|Our Environment: Issue 16 Spring 1998|
Kerbside Recycling A Big Hit With City Residents
Glass, plastic containers, newspapers and aluminium cans are pouring in to the Parkhouse Road Transfer Station recycling site from households all over Christchurch.
Since 1 July all householders, except those in the central business district, have been able to leave commonly used domestic items at their gate in Christchurch City Council's new kerbside recycling scheme.
The volume of recyclables soared to about 188 tonnes per week when the last of the three sectors was included in the scheme. Bottles and cans comprised almost half the total.
Recycled and sorted materials are being processed and sent to various local, national and international markets sourced by the Recovered Materials Foundation. For example glass is being sent to a new glass crushing plant for reuse as glass powder in a number of different industrial applications while many wine bottles go to local wineries.
"The response on the whole has been absolutely terrific," says kerbside contracts spokesman Peter Falconer. However, introducing a large scale recycling scheme to cater for the needs of 320,000 people city wide has not all been plain sailing. "We've had a few teething troubles to start with, mainly because some collection times and routes have changed, and of course some keen folk have been stockpiling items in anticipation of the kerbside collection," he says. One crate found in Halswell recently had recyclables stacked to a height of almost two metres!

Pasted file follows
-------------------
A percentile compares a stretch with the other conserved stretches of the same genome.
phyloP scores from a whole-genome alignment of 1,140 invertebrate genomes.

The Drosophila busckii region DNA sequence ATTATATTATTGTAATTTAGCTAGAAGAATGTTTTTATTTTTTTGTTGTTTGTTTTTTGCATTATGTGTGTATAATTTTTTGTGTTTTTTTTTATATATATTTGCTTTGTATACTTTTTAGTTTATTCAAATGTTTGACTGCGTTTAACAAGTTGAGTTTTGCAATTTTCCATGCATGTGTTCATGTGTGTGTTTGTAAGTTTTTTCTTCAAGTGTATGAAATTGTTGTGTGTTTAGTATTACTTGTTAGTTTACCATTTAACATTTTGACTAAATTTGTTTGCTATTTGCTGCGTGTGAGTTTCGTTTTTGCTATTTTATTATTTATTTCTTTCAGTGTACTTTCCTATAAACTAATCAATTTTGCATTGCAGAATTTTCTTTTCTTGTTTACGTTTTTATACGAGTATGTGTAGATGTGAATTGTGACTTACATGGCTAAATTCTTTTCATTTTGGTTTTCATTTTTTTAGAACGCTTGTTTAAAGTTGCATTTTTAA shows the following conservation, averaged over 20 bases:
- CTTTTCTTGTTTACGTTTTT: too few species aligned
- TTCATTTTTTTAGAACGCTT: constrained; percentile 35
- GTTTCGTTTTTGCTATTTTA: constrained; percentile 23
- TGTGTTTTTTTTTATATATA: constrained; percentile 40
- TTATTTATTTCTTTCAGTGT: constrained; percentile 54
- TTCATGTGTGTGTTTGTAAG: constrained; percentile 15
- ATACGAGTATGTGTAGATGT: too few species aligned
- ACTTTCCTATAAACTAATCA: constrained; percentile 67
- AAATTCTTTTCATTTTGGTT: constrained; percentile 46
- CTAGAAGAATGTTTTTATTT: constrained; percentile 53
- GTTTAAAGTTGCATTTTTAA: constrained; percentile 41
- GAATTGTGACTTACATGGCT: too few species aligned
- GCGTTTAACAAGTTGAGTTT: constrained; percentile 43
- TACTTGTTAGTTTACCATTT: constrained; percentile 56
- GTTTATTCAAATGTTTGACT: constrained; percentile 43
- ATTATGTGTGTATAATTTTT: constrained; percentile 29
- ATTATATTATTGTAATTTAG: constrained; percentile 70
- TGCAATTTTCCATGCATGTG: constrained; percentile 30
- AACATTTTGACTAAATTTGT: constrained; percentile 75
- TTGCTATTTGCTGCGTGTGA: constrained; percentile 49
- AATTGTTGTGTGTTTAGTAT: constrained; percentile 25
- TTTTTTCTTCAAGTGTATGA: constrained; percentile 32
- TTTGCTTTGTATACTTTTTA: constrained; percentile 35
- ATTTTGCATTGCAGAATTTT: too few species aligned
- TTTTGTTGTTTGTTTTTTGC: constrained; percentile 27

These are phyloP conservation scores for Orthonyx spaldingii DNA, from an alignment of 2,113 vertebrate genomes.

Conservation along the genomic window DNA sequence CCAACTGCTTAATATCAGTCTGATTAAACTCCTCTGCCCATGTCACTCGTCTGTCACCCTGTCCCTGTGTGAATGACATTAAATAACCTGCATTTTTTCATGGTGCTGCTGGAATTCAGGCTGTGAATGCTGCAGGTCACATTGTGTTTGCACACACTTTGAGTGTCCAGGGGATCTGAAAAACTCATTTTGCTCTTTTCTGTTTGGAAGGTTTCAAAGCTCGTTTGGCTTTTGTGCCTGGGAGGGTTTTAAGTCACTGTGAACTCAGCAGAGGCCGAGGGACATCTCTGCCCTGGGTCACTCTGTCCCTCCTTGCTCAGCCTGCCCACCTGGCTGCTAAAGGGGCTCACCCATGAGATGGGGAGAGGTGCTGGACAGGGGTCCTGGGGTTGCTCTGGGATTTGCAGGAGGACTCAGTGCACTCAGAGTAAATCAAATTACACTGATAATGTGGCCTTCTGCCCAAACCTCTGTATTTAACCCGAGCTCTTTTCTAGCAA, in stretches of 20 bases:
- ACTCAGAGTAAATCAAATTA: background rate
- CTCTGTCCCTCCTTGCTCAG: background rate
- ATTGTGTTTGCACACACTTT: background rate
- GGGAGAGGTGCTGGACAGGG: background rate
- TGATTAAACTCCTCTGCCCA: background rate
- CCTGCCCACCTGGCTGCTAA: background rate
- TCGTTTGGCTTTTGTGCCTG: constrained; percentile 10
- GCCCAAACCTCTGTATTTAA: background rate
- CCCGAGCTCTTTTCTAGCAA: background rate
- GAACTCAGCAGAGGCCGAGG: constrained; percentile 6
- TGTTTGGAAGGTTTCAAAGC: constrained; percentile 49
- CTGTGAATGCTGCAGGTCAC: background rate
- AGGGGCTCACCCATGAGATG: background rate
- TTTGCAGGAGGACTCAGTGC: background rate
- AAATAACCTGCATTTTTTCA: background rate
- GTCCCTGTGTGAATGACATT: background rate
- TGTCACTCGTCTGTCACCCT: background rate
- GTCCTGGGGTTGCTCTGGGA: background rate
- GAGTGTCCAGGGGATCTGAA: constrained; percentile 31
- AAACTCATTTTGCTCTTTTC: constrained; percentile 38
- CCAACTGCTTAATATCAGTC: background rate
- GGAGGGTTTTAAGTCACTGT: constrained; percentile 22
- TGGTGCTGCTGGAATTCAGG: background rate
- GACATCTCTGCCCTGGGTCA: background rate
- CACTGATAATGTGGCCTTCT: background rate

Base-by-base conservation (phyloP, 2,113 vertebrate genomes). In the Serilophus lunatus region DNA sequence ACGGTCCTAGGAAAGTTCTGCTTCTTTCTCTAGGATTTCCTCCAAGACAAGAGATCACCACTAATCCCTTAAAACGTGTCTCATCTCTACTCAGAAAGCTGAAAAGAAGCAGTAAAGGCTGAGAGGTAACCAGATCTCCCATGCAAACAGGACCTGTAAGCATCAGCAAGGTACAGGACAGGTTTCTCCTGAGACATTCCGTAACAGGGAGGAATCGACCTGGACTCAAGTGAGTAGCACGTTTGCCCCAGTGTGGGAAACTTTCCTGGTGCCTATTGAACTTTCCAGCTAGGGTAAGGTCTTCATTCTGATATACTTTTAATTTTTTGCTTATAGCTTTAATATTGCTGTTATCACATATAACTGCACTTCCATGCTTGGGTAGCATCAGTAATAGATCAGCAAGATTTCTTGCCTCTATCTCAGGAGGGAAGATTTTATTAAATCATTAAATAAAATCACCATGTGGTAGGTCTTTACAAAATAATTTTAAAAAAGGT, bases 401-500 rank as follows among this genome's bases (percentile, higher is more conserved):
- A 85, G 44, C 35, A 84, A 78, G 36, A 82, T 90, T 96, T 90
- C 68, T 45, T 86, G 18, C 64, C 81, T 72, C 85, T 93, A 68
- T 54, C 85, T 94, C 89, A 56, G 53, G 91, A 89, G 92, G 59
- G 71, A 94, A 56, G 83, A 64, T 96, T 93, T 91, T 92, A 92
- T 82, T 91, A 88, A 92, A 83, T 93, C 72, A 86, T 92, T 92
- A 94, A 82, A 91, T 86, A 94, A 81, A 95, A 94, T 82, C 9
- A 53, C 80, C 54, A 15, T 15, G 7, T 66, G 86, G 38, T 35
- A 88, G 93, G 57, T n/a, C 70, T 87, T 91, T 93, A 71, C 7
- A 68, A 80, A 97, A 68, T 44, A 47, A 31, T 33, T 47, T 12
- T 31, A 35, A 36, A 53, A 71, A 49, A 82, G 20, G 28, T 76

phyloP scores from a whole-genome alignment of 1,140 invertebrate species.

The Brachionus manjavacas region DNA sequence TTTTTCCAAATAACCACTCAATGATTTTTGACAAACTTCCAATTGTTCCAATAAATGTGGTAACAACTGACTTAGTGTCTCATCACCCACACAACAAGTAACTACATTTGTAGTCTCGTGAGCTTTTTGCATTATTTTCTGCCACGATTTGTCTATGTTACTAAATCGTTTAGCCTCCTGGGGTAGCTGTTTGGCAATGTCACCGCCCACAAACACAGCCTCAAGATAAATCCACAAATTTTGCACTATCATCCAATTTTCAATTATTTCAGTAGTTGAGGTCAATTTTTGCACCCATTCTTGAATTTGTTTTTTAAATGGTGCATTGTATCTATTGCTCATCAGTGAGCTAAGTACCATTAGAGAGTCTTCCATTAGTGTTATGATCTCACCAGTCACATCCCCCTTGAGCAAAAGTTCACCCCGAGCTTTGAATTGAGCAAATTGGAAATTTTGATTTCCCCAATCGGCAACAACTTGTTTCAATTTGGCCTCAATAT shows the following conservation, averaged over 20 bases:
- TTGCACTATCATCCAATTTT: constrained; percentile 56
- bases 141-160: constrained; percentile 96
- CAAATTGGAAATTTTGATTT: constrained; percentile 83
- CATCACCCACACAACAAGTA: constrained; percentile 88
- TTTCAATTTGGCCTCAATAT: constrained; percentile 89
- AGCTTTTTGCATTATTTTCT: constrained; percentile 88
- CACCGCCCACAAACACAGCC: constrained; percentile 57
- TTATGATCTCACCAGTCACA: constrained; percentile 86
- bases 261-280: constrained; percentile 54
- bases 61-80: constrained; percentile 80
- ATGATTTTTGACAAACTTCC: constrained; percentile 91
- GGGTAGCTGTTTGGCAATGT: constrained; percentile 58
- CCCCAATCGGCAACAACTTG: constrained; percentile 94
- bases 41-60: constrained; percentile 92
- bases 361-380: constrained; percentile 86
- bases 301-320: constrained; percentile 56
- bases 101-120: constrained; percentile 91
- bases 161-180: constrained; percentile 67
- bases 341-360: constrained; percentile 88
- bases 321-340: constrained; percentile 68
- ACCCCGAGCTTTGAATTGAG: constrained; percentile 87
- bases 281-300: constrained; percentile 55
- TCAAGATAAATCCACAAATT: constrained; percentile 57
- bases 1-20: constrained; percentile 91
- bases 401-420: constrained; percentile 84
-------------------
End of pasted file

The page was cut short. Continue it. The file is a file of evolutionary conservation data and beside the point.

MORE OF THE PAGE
Not surprisingly, due to the higher than anticipated participation rate, new contractor Onyx has been under some pressure to get through the recycling collection before mid afternoon. Collection times and methods are being fine tuned, particularly on steeper hill lanes.
Peter Falconer says kerbside recycling has been a real learning curve for all three participants - the City Council, RMF and Onyx - in the recycling partnership. "To ensure all 120,000 crates are safely delivered and every resident satisfied with the service is quite a task," he admits.
With the Bottle Lake landfill under increasing pressure over the last decade, the Waste Management Unit has been seeking solutions to the City's steadily growing waste disposal problem.
Kerbside recycling had been successful in other New Zealand cities and after extensive research and intensive trialing of the service among a small but representative group of 20,000 residents for two years in the early 1990s, it was time to stop talking about kerbside recycling and actually do it !
Feedback has already been very positive, even from elderly residents often considered more resistant to change. According to Peter Falconer, most of the older residents who phoned in congratulated the Council on its efforts. Most appreciate that recycling makes their refuse bags last longer.
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